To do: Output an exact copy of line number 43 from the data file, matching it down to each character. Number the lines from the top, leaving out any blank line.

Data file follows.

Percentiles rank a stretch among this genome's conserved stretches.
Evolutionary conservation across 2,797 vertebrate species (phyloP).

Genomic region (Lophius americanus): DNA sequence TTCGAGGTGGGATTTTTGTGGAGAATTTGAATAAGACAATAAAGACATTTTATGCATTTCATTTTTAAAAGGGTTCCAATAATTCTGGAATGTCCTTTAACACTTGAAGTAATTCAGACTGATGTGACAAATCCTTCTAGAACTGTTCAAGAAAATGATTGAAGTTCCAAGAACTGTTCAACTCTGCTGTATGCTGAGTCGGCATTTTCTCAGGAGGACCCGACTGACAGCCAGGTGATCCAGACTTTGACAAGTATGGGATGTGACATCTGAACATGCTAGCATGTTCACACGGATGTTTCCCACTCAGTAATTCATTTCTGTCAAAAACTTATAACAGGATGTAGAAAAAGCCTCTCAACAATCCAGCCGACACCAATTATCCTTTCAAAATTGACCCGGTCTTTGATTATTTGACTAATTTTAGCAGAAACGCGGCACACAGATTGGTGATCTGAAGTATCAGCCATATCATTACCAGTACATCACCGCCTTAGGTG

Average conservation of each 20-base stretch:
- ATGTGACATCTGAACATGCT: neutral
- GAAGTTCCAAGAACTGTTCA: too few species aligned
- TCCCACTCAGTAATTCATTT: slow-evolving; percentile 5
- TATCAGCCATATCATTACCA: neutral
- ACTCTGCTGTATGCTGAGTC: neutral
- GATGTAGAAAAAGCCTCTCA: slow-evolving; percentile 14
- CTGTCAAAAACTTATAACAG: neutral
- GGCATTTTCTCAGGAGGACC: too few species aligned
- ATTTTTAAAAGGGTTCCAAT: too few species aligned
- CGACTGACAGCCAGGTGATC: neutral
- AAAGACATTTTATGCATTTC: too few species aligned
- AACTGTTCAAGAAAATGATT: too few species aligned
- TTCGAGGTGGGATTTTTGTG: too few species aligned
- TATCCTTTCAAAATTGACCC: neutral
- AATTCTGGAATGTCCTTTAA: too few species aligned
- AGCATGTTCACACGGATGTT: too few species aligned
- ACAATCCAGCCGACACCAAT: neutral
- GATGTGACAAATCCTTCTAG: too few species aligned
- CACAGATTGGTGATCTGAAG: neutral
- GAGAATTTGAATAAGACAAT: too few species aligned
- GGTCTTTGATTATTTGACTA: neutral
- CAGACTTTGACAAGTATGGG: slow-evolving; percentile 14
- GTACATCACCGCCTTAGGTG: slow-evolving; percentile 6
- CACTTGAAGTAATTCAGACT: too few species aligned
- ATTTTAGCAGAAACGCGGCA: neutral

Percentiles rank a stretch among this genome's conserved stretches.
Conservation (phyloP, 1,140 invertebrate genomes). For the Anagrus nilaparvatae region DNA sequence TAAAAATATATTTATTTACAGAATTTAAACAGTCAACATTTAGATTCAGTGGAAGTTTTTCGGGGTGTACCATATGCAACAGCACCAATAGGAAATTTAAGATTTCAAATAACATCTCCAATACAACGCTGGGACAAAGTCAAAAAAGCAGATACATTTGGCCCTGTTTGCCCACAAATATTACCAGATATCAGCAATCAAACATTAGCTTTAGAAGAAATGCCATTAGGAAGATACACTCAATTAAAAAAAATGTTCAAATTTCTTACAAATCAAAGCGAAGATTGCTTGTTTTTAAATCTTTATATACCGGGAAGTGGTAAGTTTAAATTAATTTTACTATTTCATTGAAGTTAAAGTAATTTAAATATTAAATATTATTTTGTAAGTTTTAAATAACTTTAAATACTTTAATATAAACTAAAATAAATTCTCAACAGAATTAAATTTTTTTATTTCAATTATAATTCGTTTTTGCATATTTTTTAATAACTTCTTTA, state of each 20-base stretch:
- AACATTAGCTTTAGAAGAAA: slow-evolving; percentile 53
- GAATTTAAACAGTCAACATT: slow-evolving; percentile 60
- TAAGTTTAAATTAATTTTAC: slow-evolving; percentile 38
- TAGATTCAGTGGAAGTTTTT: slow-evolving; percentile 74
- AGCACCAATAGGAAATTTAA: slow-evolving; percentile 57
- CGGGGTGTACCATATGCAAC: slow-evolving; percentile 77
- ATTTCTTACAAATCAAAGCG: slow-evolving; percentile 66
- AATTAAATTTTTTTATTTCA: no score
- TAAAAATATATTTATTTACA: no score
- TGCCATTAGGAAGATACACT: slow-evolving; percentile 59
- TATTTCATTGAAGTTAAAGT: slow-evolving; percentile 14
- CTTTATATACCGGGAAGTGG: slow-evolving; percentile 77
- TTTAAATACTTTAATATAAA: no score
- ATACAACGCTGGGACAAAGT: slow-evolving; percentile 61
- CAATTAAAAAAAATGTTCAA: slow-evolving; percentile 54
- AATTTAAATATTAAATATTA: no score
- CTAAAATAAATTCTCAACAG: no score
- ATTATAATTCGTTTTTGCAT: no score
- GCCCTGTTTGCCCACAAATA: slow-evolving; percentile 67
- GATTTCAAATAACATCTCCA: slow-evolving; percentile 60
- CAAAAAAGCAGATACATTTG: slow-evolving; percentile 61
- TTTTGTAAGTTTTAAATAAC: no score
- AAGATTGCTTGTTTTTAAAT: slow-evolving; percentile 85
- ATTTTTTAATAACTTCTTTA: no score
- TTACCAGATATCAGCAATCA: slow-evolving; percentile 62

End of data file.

- CTTTATATACCGGGAAGTGG: slow-evolving; percentile 77